It really took until I got injured to realise that music was what I really wanted to do. I always felt like music was my therapy and basketball was my outlet and I needed both of them to balance me out. Basketball kept me really grounded as a person and it kept me disciplined. It kept me in a regime and I'm the sort of person who needs a schedule to keep myself together.”

I was devastated, but I had to get over it and say this is after happening to me for a reason. So I invested everything I had into music. I spent that year getting better at song writing and getting to know myself, obviously BIMM was a huge help when it came to getting into gig situations again."

The stage was somewhere I always felt totally comfortable and never felt nervous. BIMM expanded my mind-set. It helped me find myself. It's nice to be able to look at yourself and see how you've grown. I can finally say I know who I am as a person now and nearly almost as an artist, I don't think anybody will ever fully know themselves as an artist, but I'm on a good path now.”

This good path can be heard on Erica’s debut single, Addicted, which she produced herself and then brought to Diffusion Labs to apply the final pieces of stardust on those pesky drums, a process which she has once again undertaken for forthcoming single Good Intentions.

“That was fucking mental and you can quote me on that,” says Cody at the mere mention of her appearance at Electric Picnic as part of the History of Hip Hop show with Jafaris, Mango and Jess Kavanagh from Barq which attracted 14,000 fans last September.

"I remember the day producer Adam Fogarty rang me out of the blue and said, “I have this huge project I can't say too much on the phone but I need you, if I don’t get you I don't know what I'm going to do.”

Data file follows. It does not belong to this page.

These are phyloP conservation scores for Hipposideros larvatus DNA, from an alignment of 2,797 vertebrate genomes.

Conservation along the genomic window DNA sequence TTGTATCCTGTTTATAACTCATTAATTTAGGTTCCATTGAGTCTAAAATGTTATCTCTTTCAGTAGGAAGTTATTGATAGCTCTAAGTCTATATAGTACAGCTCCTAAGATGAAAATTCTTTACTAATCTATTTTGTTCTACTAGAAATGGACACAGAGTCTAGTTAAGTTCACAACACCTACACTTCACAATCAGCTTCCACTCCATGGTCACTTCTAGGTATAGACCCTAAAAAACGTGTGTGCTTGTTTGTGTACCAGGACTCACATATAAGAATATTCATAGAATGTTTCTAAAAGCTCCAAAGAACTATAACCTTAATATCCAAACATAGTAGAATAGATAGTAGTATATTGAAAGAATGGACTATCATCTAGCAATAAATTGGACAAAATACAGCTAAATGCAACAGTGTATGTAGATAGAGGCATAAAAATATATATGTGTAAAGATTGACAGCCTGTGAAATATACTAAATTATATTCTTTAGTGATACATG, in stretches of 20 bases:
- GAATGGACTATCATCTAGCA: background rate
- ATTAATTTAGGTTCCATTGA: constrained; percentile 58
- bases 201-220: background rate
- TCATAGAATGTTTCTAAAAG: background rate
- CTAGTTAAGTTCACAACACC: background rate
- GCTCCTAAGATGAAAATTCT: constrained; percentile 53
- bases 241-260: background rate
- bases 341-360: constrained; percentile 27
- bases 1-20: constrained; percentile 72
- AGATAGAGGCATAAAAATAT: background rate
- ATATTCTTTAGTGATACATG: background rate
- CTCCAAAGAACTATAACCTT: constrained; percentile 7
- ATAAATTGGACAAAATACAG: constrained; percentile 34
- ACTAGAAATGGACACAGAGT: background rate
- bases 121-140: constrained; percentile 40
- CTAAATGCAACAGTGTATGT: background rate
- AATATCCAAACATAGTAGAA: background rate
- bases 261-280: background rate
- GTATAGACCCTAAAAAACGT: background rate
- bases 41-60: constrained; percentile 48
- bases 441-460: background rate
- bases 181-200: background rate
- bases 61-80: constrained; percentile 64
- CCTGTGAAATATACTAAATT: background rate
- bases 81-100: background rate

"It all moved extremely quickly we met the next day. We sat down and he said, 'You know the Jenny Greene and the Orchestra gig...that but hip hop classics.' I've never been so excited about something in my life, it was the day before my 21st and I'd been running around town and I'd had nothing to eat and 3 coffees. I was jittery enough as it was and my hands just started going ninety.”

"We went into rehearsals the next week; originally there was about a hundred songs and we narrowed it down to 35. It was so amazing to sing all these songs that I knew and loved but never sang before.”

We became this little family preparing for the show because we were all so passionate about it. Before the gig Mango turned around to me and said, 'Are you seeing this?' And when I looked behind the curtain it was black, going beyond the tent even, this is half an hour before we were meant to be on.”

"We'd no idea it was gonna get that reception. Every single person was singing. I couldn't even hear myself in my monitors the crowd was that loud.”

"I was blessed to be a part of it I really, I can't thank Adam and RTE enough for having me. I’ve always dreamt of singing with an orchestra, but I never dreamt in a million years it would be doing hip hop classics at 21.

Will we be seeing a repeat performance any time soon? “We’ll have to wait and see. Keep the positive vibes and hopefully we'll be doing it again soon.”

What's next for Erica Cody?  “There's loads of new music coming from me,” she promises. “I just wrapped up the video for Good Intentions.” Good Intentions will be February 9, followed by a 5-track EP in the spring.

She’s also working on a collaboration with Cork’s aboveDat. “I think it's going to be really special. I don't know if I'm even allowed talk about it, but it's me and another artist.” Cody is also planning to work with Mahalia who she supported recently. “We talked about doing something in the near future. I feel like she's my sister.”